Mr. Cube the Economist
Tate & Lyle, Ltd., have recently had a large size advertisement appearing in the daily press. The advertisement consists of a series of cartoons entitled, “Where all the money went in 1950.”
It is an attempt to show that out of a gross income for the year amounting to £84,435,000 only £618,000 was left for net dividends to stockholders, equal to 1/7 of a farthing for each pound of sugar sold.
The advertisement states that, “ Tate & Lyle, Ltd., employ 8,500 workers.” If you divide the net dividend of £618,000 by the 8,500 workers you find it amounts to over £72 per head.
Taxation on profits amounted to £1,228,000 which again divided by the number of employees equals over £144 per head. This is used for running the capitalist state machine.
The total profits before taxation amounted to £2,196,000, wages and employees benefits totalled £3,700,000 which with the so called Prosperity Sharing Scheme made a total of £3,818,000 paid to the workers.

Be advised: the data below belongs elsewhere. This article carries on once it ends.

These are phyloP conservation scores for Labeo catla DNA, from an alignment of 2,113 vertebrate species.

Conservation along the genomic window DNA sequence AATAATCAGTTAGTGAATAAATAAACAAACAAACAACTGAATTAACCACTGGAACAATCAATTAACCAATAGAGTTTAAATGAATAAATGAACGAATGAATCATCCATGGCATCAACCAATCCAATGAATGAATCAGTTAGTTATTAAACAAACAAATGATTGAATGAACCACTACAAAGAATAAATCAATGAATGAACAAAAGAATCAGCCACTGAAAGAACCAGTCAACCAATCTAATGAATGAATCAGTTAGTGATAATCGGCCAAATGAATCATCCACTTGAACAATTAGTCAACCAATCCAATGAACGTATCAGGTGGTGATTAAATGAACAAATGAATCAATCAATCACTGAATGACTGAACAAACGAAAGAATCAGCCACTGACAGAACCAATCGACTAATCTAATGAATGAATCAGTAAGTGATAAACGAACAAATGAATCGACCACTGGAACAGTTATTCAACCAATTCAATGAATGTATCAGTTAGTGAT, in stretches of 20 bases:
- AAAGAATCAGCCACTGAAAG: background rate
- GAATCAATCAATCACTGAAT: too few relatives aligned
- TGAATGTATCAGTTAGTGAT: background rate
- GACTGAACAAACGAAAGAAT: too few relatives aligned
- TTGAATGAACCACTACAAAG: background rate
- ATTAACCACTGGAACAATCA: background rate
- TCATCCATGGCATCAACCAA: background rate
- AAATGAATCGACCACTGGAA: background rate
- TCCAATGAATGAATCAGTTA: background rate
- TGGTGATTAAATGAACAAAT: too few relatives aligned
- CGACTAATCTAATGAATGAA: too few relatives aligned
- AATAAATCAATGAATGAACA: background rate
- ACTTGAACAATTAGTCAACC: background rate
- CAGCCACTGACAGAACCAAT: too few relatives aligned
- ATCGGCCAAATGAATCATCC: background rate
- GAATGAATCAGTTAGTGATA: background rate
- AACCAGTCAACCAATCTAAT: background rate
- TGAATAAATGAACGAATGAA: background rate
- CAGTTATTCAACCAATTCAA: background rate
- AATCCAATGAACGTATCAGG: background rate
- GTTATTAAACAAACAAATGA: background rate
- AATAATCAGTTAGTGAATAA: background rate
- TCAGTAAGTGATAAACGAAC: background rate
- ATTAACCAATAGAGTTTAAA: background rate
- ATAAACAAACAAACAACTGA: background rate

This can be expressed as £2,196,000 Unpaid Labour over £3,818,000 Paid Labour.
The rate of Surplus value being just over 57 per cent.
This is being generous to Mr. Cube, as one cartoon states that “£1,770,000 went in overheads and special expenses which includes money spent in self-defence.”
Special expenses can cover a multitude of sins. (One of them is the advertisement). One thing that can be certain is that the workers produced the wealth for these expenses.
The series of cartoons can easily mislead workers who do not look into the figures closely, however the expression unpaid labour over paid labour clearly shows why Mr. Cube takes such an interest in economics. —He is a bright little chap.
D. W. LOCK